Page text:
Approximately 25 participants from 11 District, Charter, Independent and Faith-Based schools were in attendance at the first Schools That Can-Newark (STCN) Roundtable event hosted at St. Benedict’s Preparatory School on October 29, 2011. The day consisted of discourse that focused on cross-sector collaboration and sustainable growth practices.
Rey Pierantoni of Discovery Charter, a STCN member school, led a conversation on Shared Service Arrangements, outlining opportunities for schools to pool resources to reduce costs and ways to provide enhanced services for their students. IT support, food services, special education staff are a few of the areas of potential collaboration that are being evaluated.
Cheryline Hewitt, a teacher at Clinton School in South Orange and STCN Regional Council member, next discussed opportunities for individuals looking to work in conjunction with the STCN initiative, to make a difference taking a leadership role to help the community with things such as networking, mentoring, and advocacy.
The highlight of Newark’s inaugural roundtable focused on the delicate balance between data-driven instruction and thoughtful, personal engagement with students, led by Jesse Rector of North Star Academy’s Clinton Hill Middle School and Fr. Edwin Leahy, Headmaster of St. Benedict’s Preparatory School. Fr. Edwin set the tone of the discussion by urging everyone in attendance to be “pie bakers and not pie slicers,” challenging the paradigm that some in the education world focus too much on their piece of the pie, not about collaborating to make more for the overall good of the children. He stressed that we must all bring our successes and, more importantly, our failures to the table in an effort to truly work together. Fr. Edwin has long recognized the importance of building character in his students as well as creating strong community bonds between his faculty and young people. However, after nearly 40 years of service to St. Benedict’s, he is not blind to the necessity of learning from other educational models within his city.
In collaboration with the well-touted charter network, Fr. Edwin and Mr. Rector discussed the importance of instruction based on student performance and assessment results. Mr. Rector’s school uses data to tailor classroom instruction to fit the specific needs of individual students. North Star assesses its students frequently and uses the results to provide feedback on which skills students have mastered as well as where students are falling short. As a result of the relationship between these two institutions, St. Benedict’s recently implemented its first school-wide assessments in math and science to better gauge how its students are performing according to curricular standards. The conversation evolved into a vibrant discussion among all the participants on the effective practices to deploy measurement as a tool to help teachers obtain the feedback on student comprehension.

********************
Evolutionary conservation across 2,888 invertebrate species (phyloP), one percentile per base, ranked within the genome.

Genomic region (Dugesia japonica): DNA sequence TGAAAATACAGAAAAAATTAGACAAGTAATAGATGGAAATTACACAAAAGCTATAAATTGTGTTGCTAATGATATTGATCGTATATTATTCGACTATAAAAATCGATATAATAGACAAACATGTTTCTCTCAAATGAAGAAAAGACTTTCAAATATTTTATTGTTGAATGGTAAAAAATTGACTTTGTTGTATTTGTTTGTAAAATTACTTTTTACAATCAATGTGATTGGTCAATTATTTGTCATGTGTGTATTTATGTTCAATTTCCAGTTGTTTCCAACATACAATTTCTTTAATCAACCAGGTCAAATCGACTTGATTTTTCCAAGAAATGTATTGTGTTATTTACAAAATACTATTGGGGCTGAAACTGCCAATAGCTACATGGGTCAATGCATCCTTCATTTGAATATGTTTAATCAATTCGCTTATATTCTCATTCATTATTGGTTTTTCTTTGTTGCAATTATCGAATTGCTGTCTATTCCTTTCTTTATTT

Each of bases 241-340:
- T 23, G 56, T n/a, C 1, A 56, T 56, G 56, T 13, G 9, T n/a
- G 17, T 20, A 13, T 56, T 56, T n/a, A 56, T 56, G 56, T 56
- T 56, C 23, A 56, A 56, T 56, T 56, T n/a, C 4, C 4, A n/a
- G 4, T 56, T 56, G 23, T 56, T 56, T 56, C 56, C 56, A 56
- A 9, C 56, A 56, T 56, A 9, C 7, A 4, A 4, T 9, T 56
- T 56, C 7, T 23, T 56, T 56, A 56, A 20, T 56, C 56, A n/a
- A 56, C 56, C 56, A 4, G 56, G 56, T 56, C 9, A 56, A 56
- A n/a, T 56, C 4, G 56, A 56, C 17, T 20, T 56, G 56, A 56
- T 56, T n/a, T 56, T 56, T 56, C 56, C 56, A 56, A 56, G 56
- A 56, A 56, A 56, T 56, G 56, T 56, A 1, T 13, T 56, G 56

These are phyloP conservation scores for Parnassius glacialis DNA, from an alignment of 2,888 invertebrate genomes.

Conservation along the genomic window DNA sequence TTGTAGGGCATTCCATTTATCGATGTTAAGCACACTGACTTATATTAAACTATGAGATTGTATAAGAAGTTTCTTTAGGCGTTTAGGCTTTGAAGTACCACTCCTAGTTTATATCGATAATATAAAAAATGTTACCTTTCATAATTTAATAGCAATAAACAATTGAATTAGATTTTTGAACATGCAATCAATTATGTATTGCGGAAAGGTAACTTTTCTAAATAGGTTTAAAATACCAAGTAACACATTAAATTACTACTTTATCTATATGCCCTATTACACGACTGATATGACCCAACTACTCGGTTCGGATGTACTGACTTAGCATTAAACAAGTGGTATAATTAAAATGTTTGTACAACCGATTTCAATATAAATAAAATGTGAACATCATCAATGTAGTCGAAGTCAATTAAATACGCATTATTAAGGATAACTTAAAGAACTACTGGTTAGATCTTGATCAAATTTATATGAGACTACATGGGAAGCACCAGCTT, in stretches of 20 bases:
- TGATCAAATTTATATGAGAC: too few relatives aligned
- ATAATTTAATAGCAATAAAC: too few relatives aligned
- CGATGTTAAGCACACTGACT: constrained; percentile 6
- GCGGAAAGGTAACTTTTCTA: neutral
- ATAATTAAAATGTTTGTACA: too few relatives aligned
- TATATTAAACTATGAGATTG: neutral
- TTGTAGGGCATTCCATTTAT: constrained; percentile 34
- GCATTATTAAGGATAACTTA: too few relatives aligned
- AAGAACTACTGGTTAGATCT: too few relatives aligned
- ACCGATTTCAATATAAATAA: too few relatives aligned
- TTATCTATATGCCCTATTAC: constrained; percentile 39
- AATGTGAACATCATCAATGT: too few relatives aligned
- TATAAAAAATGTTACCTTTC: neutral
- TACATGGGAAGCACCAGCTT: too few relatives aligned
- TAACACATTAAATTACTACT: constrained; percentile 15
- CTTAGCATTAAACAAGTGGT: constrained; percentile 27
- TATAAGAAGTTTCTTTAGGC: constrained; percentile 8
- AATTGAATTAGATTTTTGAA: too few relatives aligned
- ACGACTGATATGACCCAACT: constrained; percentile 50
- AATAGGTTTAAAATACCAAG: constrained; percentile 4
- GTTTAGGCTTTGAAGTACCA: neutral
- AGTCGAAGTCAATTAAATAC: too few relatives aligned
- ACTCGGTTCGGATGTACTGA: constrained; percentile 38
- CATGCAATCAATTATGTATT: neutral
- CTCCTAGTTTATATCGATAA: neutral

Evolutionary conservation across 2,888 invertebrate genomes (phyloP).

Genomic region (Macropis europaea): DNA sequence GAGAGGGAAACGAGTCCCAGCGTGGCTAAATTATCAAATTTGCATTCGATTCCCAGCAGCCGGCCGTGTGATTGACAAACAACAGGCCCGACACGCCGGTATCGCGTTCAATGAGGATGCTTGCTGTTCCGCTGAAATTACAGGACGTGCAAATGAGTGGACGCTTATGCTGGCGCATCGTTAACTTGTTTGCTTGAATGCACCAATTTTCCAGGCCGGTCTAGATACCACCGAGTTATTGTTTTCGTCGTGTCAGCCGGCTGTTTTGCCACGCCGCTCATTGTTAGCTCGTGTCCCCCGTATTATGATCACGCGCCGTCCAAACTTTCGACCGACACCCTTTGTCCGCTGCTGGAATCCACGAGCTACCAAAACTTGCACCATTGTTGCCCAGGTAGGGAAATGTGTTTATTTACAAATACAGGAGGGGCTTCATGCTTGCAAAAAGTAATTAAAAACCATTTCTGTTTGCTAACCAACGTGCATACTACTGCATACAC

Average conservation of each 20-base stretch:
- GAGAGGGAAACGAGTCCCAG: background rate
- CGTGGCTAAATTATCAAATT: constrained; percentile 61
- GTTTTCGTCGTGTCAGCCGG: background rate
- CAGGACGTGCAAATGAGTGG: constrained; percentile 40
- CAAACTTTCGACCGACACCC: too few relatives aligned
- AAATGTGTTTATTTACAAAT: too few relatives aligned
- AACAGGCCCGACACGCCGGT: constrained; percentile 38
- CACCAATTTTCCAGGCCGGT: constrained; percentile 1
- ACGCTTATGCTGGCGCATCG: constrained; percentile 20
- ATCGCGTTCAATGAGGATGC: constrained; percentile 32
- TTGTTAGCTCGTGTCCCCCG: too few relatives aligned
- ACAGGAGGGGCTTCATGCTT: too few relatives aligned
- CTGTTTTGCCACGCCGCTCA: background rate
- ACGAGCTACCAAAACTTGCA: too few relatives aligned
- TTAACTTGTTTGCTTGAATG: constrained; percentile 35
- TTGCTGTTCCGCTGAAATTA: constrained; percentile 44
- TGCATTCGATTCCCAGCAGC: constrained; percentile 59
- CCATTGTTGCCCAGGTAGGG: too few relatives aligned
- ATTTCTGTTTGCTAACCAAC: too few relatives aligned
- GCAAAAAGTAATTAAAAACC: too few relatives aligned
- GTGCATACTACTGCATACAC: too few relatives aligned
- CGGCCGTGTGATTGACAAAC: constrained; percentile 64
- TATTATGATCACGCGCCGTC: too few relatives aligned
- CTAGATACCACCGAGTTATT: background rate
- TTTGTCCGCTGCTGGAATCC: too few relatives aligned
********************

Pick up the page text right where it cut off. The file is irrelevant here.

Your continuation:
The final topic of discussion was a focus on talent retention among school professionals. Dr. Irene Hall, Principal of Discovery Charter, noted that finding teachers whose philosophies align with a school’s mission is crucial for optimizing talent retention. Maria Paradiso, Head of LINK Community School, a STCN member, added that teacher satisfaction is key. “If teachers feel supported,” she stated, “their overall levels of morale and retention are high.” Additionally, principals Joanna Belcher of TEAM’s SPARK Academy and Dr. Winston D. Jackson of George Washington Carver Elementary School, a Newark Public School, discussed the importance of professional development for teachers, as well as frequent mentoring and coaching. These two leaders have an important relationship, as they are co-located in the same NPS building. Their collaboration and agreement on such issues is critical for their successful partnership.
Overall, the event created much enthusiasm amongst the Newark school leaders in attendance as they began to imagine the full scope of future discourse and resource sharing. Schools That Can – Newark is an apolitical, member-based organization that is part of a national movement to create opportunities for school leaders to collaborate, provide leadership, financial support and solutions to systemic problems in urban communities with the goal to help all schools ensure that every child has the opportunity to obtain a quality education.
The next Roundtable is taking place at St. Philips Academy on January 28, 2012. The meeting will highlight St. Philip’s progressive approach toward integrating technology with student achievement and character development.